“Come to join me for dinner?” A woman with a hooknose and a gray shawl tied around her head chuckles from the window. Her dress is black. As a widow, she will only wear black. Some say she keeps her gates open so the spirit of her dead husband may come and go freely. “Or are you the Bento my girl has instructed I care for?”

“I am Bento, although I wish people would stop calling me that so I can fight the monster on equal ground.”

“You can’t break a name from your body until first you break it from your spirit.” She holds a long green glass bottle to me. “Here. This is how you become a monster.”

I inspect the glass, but don’t take it. She quarks a brow and her lips tilt into a half smile. She sets the glass on her crooked windowsill and places a weaving of dried wheat that looks like a cross inside a circle. “And this charm will hold the blessing of your name until you restore it. Drink half the potion; carry the charm around your neck. Dissolve the charm into the rest of the potion. This is all I have, use it wisely. Be sure to drink it all when you’re done.”

“Done? You mean after I kill the monster?”

She sighs. “Men. Always for blood. And always assuming the world is the way you see it and nothing will dare change." She grins like she knows some secret I don't. "Yes, you can kill the monster--" she emphasizes the words using my Sao Miguel accent that has a hint of English, "that’s one way to rid it of the curse, but if you can get close enough to the beast all you need is to cut off the left hand.”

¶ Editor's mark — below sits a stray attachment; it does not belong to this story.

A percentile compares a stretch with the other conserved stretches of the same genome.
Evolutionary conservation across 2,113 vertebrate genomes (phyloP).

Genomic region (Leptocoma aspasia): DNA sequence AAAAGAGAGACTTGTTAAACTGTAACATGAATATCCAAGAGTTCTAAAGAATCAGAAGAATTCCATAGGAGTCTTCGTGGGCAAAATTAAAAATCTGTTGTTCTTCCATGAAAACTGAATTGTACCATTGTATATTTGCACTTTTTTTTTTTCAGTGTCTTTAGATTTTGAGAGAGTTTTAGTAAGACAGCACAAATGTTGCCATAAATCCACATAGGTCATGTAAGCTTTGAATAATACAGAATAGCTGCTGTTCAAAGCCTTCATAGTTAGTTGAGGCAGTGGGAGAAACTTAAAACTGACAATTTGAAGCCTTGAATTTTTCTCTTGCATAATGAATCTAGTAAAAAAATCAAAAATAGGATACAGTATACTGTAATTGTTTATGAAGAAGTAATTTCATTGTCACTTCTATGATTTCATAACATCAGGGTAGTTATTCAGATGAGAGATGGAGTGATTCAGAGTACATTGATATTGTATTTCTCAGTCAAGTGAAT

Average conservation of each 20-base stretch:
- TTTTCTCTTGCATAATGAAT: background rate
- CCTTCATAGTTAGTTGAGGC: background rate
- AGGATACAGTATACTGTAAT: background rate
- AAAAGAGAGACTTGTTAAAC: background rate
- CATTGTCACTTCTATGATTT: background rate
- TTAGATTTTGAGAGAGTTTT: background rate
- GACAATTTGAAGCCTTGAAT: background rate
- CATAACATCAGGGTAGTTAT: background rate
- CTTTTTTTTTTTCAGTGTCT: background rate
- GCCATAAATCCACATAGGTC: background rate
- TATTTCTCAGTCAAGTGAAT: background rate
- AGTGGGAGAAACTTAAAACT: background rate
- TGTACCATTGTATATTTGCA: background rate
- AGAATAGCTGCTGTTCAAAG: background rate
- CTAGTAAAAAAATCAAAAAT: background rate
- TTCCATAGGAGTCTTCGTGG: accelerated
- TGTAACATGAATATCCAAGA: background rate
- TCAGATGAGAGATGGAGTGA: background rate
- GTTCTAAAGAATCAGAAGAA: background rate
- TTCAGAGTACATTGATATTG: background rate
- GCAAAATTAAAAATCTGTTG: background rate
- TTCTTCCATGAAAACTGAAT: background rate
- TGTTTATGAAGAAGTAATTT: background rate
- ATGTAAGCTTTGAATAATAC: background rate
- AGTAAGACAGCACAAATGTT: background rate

My face must show my disbelief, because she shoos me away. “Off with you then. Don’t waste more of my time. My dinner is burning.”

"But that's ridiculous. You expect me to believe it?"

"If you believe there is a beast and you are cursed, why is this solution such a stretch for you?" She watches me for acknowledgement, but when I don't move from her home she sighs. "All right. The hand is an offering. The curse survives because of greed. If you make a sacrifice then it is enough for the curse to be broken."

The water spills over the pot. The old woman scurries out the door, tugging the gray shawl off her head to wave the smoke away.

I take the potions and charm and leave her to her muttering. 

* * *

 For months my fields go untouched, so the remedies sit on the dirt floor of my stone hut.

A man is caught thieving in the next village. Villagers believe he was the one stealing our livestock. Perhaps I don’t need to use the witch’s spell. I laugh that I resorted to my superstitious thoughts to explain the mystery.